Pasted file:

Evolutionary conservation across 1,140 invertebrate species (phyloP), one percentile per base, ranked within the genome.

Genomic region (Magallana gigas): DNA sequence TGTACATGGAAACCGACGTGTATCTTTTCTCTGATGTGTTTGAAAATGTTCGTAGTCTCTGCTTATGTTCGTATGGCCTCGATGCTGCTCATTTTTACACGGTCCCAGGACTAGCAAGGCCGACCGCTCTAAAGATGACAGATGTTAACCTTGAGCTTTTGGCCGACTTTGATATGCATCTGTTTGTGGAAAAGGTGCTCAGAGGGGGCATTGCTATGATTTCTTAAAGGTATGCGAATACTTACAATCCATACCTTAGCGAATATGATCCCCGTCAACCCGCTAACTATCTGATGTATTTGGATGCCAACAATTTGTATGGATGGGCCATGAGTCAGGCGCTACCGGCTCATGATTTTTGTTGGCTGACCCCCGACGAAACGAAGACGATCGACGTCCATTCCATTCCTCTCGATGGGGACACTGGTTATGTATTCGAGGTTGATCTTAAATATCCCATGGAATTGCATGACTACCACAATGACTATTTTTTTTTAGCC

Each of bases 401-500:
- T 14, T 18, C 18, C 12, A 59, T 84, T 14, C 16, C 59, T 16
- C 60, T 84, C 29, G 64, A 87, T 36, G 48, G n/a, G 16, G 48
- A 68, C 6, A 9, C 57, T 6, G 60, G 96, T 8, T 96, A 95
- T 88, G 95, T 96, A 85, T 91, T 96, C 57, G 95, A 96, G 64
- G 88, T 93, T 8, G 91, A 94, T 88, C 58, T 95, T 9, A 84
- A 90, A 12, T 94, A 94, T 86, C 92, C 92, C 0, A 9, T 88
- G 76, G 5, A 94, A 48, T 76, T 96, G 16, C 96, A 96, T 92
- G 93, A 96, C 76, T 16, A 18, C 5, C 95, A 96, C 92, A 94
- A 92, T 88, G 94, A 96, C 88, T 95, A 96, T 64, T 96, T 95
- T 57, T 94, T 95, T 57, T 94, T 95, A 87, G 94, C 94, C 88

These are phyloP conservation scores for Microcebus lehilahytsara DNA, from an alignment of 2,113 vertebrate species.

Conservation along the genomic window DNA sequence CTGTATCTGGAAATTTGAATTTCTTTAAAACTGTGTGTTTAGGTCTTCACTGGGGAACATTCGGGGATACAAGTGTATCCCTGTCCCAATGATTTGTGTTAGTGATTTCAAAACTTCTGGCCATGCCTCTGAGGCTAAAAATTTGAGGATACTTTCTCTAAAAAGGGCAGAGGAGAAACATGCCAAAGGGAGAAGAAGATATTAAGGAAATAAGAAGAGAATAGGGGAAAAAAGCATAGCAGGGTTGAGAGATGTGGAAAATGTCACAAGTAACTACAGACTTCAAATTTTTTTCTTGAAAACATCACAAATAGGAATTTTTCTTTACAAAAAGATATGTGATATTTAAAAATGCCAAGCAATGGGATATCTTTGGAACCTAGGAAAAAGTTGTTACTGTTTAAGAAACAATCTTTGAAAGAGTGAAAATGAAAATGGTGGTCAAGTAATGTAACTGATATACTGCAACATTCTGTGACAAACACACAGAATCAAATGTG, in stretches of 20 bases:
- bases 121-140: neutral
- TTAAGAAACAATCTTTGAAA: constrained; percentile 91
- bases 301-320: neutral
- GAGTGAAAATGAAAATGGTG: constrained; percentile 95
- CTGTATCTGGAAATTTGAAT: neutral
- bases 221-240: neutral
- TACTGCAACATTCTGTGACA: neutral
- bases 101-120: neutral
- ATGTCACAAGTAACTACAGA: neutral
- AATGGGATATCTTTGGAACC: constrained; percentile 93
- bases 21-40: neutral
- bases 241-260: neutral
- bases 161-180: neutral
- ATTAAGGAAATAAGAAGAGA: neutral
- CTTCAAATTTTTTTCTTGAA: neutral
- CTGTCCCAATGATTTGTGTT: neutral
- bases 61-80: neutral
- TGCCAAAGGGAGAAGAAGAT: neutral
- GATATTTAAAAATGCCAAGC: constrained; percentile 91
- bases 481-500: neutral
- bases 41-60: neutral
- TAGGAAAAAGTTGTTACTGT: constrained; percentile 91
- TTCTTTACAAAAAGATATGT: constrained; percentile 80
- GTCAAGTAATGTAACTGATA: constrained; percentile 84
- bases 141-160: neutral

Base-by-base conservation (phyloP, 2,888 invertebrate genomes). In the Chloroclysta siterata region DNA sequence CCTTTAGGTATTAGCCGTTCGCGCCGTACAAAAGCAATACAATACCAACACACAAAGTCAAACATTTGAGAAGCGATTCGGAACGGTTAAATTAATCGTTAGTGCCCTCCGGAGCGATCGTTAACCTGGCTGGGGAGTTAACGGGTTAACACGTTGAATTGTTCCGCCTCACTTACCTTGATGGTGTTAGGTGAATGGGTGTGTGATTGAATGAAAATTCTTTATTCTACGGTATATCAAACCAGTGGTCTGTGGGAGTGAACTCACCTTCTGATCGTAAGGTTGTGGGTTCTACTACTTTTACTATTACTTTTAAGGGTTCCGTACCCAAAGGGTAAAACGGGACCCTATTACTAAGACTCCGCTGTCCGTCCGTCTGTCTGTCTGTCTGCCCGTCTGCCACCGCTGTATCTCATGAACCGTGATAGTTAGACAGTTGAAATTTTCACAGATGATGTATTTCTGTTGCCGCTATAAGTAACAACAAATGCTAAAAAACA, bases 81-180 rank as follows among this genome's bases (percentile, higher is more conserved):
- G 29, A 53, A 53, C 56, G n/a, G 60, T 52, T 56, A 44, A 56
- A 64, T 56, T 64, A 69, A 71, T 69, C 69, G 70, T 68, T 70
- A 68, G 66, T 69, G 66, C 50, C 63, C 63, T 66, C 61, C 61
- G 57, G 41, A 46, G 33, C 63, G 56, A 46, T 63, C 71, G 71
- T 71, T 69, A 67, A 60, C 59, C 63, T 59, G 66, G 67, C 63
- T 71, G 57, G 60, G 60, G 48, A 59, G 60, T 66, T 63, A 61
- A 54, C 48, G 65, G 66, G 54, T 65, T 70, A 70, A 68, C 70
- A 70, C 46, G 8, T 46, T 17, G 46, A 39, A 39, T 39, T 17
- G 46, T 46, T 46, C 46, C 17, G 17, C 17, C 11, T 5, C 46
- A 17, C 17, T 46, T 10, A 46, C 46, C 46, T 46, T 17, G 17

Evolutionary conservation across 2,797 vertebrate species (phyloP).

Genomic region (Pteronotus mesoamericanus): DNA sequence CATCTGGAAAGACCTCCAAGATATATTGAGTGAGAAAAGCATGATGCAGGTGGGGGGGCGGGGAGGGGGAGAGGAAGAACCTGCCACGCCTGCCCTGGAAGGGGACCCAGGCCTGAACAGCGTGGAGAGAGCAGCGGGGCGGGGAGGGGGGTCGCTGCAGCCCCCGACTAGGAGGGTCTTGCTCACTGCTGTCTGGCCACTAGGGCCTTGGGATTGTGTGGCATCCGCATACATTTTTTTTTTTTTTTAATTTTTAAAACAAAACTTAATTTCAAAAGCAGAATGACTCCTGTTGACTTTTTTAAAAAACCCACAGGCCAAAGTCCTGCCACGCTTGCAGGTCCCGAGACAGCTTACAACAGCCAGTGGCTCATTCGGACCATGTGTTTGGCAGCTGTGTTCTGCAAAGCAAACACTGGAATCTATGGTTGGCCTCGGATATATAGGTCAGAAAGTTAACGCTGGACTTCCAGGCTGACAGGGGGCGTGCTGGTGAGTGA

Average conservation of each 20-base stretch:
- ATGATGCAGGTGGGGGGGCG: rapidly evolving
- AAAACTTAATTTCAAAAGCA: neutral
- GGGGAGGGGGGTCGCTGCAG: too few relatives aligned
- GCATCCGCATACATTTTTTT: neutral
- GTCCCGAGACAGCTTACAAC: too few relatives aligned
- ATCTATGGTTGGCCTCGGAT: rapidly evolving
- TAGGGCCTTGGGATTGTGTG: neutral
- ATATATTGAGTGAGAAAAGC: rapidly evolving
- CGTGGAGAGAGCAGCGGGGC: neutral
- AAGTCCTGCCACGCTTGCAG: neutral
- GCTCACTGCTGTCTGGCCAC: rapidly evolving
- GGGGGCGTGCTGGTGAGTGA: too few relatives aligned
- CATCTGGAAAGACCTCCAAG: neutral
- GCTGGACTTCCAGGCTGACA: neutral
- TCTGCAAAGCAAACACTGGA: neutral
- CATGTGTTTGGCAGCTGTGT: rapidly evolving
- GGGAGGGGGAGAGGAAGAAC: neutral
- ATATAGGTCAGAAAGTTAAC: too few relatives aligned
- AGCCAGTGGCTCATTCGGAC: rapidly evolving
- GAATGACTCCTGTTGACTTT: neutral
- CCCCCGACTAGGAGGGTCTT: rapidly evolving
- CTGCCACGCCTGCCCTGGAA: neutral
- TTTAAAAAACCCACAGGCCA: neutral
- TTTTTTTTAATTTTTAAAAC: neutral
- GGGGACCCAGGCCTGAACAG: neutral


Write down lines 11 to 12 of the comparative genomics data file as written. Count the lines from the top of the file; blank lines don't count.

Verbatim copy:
- G 93, A 96, C 76, T 16, A 18, C 5, C 95, A 96, C 92, A 94
- A 92, T 88, G 94, A 96, C 88, T 95, A 96, T 64, T 96, T 95